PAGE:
The opinion of the court was delivered by: Charles J. Siragusa United States District Court
The defendant was charged in a second Superceding Indictment, filed by a Federal grand jury on August 16, 2005, with forty-three counts relating to transporting, receiving, and possessing child pornography. On May 2, 2006, after a jury trial, the defendant was found guilty of Counts One through Forty, Count Forty-two, and Count Forty-three. This matter is now before the Court on the defendant's motion, pursuant to Federal Rule of Criminal Procedure 29 (c), for a judgment of acquittal on all counts. For the reasons stated below, the defendant's application is denied in all respects.
In reviewing an acquittal by the district court following a jury verdict of guilty, we ask "whether, after viewing the evidence in the light most favorable to the prosecution, any rational trier of fact could have found the essential elements of the crime beyond a reasonable doubt." Jackson v. Virginia, 443 U.S. 307, 319, 99 S.Ct. 2781, 61 L.Ed.2d 560 (1979). In this regard, the defendant who is challenging the sufficiency of the evidence "bears a heavy burden." United States v. Si Lu Tian, 339 F.3d 143, 150 (2d Cir. 2003) (internal quotation marks omitted). "[A] court may enter a judgment of acquittal only if the evidence that the defendant committed the crime alleged is nonexistent or so meager that no reasonable jury could find guilt beyond a reasonable doubt." United States v. Guadagna, 183 F.3d 122, 130 (2d Cir.1999) (internal quotation marks omitted).
In applying these principles, it is the court's duty to "review all of the evidence presented at trial in the light most favorable to the government, crediting every inference that the jury might have drawn in favor of the government." United States v. Walker, 191 F.3d 326, 333 (2d Cir.1999) (internal quotation marks omitted). It is irrelevant that the judge conducting such a review personally feels that he or she would not have found guilt upon such evidence. The conviction must be sustained if "any rational trier of fact could have found the essential elements of the crime beyond a reasonable doubt." Guadagna, 183 F.3d at 130. "The government's case need not exclude every possible hypothesis of innocence . . . ." United States v. Martinez, 54 F.3d 1040, 1043 (2d Cir.1995) (internal quotation marks omitted). Thus, where "either of the two results, a reasonable doubt or no reasonable doubt, is fairly possible, [the court] must let the jury decide the matter." United States v. Autuori, 212 F.3d 105, 114 (2d Cir. 2000) (internal quotation marks omitted; alteration in original). Furthermore, "courts must be careful to avoid usurping the role of the jury when confronted with a motion for acquittal." United States v. Jackson, 335 F.3d 170, 180 (2d Cir. 2003). It is settled that "Rule 29(c) does not provide the trial court with an opportunity to substitute its own determination of . . . the weight of the evidence and the reasonable inferences to be drawn for that of the jury." Guadagna, 183 F.3d at 129 (internal quotation marks omitted; alteration in original).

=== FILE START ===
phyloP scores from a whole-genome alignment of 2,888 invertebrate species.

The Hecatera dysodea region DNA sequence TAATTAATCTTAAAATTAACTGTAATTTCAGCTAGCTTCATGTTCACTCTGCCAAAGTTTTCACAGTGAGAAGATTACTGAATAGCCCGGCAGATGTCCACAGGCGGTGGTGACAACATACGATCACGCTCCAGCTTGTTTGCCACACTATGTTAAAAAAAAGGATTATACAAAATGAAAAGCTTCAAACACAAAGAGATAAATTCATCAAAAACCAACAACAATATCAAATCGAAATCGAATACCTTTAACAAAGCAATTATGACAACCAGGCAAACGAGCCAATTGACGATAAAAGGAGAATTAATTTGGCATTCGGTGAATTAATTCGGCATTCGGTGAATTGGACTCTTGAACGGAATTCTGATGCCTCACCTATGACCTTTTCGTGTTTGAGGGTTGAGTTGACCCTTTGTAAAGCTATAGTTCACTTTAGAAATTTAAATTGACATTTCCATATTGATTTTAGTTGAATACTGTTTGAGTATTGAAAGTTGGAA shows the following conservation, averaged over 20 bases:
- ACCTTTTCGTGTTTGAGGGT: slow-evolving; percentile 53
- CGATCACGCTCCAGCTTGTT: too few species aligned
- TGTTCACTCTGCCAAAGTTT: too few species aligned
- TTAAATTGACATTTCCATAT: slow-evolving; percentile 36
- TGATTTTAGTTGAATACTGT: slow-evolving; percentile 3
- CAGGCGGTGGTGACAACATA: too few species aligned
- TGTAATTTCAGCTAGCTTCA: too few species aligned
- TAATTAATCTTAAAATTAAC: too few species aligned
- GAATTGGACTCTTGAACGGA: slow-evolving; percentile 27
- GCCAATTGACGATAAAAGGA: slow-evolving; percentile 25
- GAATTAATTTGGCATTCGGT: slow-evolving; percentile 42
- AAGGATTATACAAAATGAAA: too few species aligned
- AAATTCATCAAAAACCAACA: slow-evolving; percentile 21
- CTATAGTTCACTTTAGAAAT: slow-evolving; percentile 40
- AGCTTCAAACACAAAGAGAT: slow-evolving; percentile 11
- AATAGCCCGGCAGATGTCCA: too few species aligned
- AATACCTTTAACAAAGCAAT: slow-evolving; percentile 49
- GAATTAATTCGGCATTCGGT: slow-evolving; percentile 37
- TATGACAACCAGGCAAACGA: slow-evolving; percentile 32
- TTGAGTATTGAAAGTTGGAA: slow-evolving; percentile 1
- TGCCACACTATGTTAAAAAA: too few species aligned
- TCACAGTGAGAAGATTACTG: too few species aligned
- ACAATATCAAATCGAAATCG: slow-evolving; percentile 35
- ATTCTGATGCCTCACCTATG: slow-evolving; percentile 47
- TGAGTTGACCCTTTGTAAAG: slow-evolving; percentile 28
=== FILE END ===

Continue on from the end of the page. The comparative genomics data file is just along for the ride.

United States v. Espaillet, 380 F.3d 713, 718 (2d Cir. 2004).
The first two counts of the second Superceding Indictment accused the defendant of transporting child pornography in interstate commerce, in violation of 18 U.S.C. § 2252(a)(1). As the Court explained to the jury, in order to find the defendant guilty of transporting child pornography, the government must prove beyond a reasonable doubt each of the following two elements:
First, that on or about the date alleged in the count, August 23, 2003 as to Count One and September 17, 2003 as to Count two, the defendant knowingly transported a visual depiction in interstate or foreign commerce.
Second, the government must prove beyond a reasonable doubt that the child pornography was actually transported in interstate or foreign commerce by means of a computer
As to counts one and two, at trial the government introduced the following evidence: ! That Online Sharing Community ("OSC") was a subscription-based website hosted in Tampa, Florida that allowed members to share child pornography and post messages,and where members could upload, view and download images.
! That on December 30, 2003, a search warrant was executed on Sago Networks, a Tampa, Florida web hosting company, for the content and log records associated with OSC.
! That after the execution of the search warrant, a forensic examination was conducted by James Fottrell, the manager of the High Technology Investigative Unit of the Department of Justice's Criminal Division's ...